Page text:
Agile Marketing Planning: Flexibility Meets Results

By Ida Cheinman posted 10 days ago

  

Agile Marketing Planning: Flexibility Meets Results

Marketing planning is hard. Building a plan without having a clear picture of what’s to come is even more challenging. We are a few weeks into 2021 and it’s anyone’s guess as to how this year will go. Yet the planning must march on.

What a marketer to do?

Traditionally, marketing has relied on lengthy, rigid, long-term plans. The plans that take a long time to develop – and yet sometimes only three months into execution, we realize that the world has changed so much that our plan is no longer useful. This sounds like March of 2020, doesn’t it? How many of you had to throw out your content strategy and editorial calendars?

And even putting the pressure of the pandemic and economy aside, many internal and external factors require us to rethink traditional marketing approaches. As customers change, new competition enters, and new technologies emerge, AEC firms must be able to flex and adapt. And fast.

In the recently released Content Marketing Institute’s 2021 Planning Guide, a group of experts agrees that we must create a strategy that’s flexible.

Enter Agile marketing planning!

Understanding Agile Marketing Planning


One of the common myths of Agile marketing is that it's anti-planning. But this is not a call for marketing without a plan! Modern marketing is complicated, and it can't succeed without a solid plan behind it.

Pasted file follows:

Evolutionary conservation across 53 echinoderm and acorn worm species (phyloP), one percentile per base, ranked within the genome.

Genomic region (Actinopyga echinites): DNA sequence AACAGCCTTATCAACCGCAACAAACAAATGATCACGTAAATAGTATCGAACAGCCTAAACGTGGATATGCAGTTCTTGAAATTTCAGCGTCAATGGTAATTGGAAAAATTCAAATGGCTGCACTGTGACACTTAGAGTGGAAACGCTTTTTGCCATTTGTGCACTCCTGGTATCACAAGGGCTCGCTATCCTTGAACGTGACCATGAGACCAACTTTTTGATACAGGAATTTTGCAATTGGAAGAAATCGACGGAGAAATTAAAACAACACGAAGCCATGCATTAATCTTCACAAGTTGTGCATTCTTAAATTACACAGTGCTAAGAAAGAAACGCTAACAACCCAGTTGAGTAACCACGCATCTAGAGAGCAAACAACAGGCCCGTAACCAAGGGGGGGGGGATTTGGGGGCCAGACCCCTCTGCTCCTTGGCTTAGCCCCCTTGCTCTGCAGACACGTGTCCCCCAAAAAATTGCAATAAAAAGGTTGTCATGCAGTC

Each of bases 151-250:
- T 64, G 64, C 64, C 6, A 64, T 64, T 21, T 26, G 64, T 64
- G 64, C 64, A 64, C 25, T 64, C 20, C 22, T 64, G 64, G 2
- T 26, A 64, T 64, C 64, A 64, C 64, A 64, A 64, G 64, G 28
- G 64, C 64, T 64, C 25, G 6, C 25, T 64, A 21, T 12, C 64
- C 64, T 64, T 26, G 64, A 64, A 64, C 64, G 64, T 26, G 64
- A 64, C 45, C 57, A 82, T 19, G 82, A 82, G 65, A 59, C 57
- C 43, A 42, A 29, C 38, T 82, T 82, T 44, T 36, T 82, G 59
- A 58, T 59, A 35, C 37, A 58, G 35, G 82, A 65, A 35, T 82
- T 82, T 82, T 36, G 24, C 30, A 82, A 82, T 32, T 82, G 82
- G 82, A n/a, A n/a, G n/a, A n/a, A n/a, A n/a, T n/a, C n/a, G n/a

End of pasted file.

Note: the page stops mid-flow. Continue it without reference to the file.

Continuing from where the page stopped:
This is also not about constantly shifting gears – marketing activities take time to yield results.

Agile marketing teams are never disconnected from strategy and still execute against a plan. Ongoing planning, alignment with goals and continual test-measure-improve cycles are the very foundation of Agile.

However, Agile marketers prioritize incremental planning over traditional long-term planning that leaves no room to flex and respond to changing conditions. So, for example, you would still plan your calendar year, but recalibrate quarterly and revisit and adjust monthly. This also makes it much easier to switch gears and refocus your efforts before you spend too much time going down the wrong path – if and when needed.

What’s even more critical is that when circumstances require, agile marketers embrace change and make necessary adjustments rather than continue to blindly follow a plan.

Customer- and Data-Driven Planning

Customer needs and data-driven decision making are the foundation of Agile marketing. Even if you don’t follow Agile processes, today’s marketing relies on customer- and data-driven learning, so you must start with marketing research.

Audience Research


Has anything changed in your company’s definition of its “ideal” client? And if you don’t have your ideal client defined, start there.

Even if the type of clients you are pursuing hasn’t changed, think about all the changes in your clients’ world – have their needs and priorities changed? Do they need and want the same things from you and similar firms as they did a year ago? What does your firm need to do to become essential and a true partner to its clients in 2021?

Conducted customer research to understand your audiences’ evolving needs – perception surveys, one-on-one interviews, client feedback questionnaires.

Competitive Research